God calls his people to be the hands and feet of Christ in a broken and sin-torn world. May God find his Church actively engaging the world around us, caring for the least of these, and championing human dignity for all, instead of thinking that performative online activity is enough.

By / Dec 7

The internet is changing again. And that is bad news for the churches that are already lagging behind on social media platforms. But it also creates an opportunity to leapfrog the era that is going by the wayside and start engaging a medium that has drastically influenced our culture (and our pews) more than we ever imagined.

By the late 2000s, churches had figured out they needed websites and sermon podcasts. Fast-forward to the mid-2010s, and most saw the need for Facebook pages and Instagram accounts. But pastors can’t be experts in everything. So perhaps it’s no surprise that most churches failed to understand how these tools worked, and how they could maximize their potential to spread the gospel. 

Even megachurches with budgets large enough to accommodate full-time social media personnel followed models focused primarily on creating influencers —a strategy exacerbating the celebrity scandal problem causing public crisis after public crisis.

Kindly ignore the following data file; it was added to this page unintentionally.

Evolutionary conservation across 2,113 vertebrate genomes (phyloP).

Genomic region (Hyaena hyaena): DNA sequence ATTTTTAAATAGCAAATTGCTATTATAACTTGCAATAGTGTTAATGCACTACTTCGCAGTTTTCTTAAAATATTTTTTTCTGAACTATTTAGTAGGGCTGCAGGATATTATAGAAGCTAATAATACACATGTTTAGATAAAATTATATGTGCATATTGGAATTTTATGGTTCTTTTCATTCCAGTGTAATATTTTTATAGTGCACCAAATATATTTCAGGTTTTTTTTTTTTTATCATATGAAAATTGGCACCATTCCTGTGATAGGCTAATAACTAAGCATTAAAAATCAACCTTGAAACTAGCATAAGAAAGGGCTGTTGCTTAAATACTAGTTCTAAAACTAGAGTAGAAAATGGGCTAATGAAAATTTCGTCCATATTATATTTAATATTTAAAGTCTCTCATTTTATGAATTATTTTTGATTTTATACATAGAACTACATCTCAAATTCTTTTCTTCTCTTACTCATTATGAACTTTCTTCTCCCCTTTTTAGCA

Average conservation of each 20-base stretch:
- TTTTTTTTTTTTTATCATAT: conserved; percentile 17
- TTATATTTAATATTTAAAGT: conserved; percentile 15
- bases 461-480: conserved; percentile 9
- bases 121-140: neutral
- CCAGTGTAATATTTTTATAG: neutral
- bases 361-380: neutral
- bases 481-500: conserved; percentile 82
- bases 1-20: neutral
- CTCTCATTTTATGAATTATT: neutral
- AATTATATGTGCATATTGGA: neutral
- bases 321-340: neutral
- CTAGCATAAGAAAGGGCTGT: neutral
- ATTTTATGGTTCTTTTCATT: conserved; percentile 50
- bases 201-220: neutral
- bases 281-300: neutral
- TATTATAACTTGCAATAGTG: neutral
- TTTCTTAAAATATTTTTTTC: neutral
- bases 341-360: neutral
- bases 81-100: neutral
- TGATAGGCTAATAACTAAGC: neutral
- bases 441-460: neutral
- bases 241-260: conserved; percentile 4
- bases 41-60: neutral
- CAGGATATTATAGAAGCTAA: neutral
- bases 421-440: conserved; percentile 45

On top of that, pastors across the country have seen their churches, and sometimes even families, torn apart by conspiracy theories and political vitriol on Facebook and Instagram. Young people are deconstructing their faith online to the aplomb of digital followers. They’ve even created a new kind of celebrity on TikTok: the Christian deconstructor. Given all these problems, you can’t blame church leaders for taking the soft-luddite position, using social media sparingly. 

But here’s the good news: the era of having to do everything is (thankfully) coming to an end. This means that churches can strategically assess their goals for online mediums and social media and focus on the one thing they believe they can do well. Is your goal reaching new people? Re-engaging dechurched people? Becoming a resource church? Providing digital discipleship for your congregation? Disseminating information about upcoming church events? Your answer to this will dictate the route you decide to go. But before you make that decision, you should consider four major shifts happening on the social internet:

From social-media-as-Newspaper to social-media-as-television station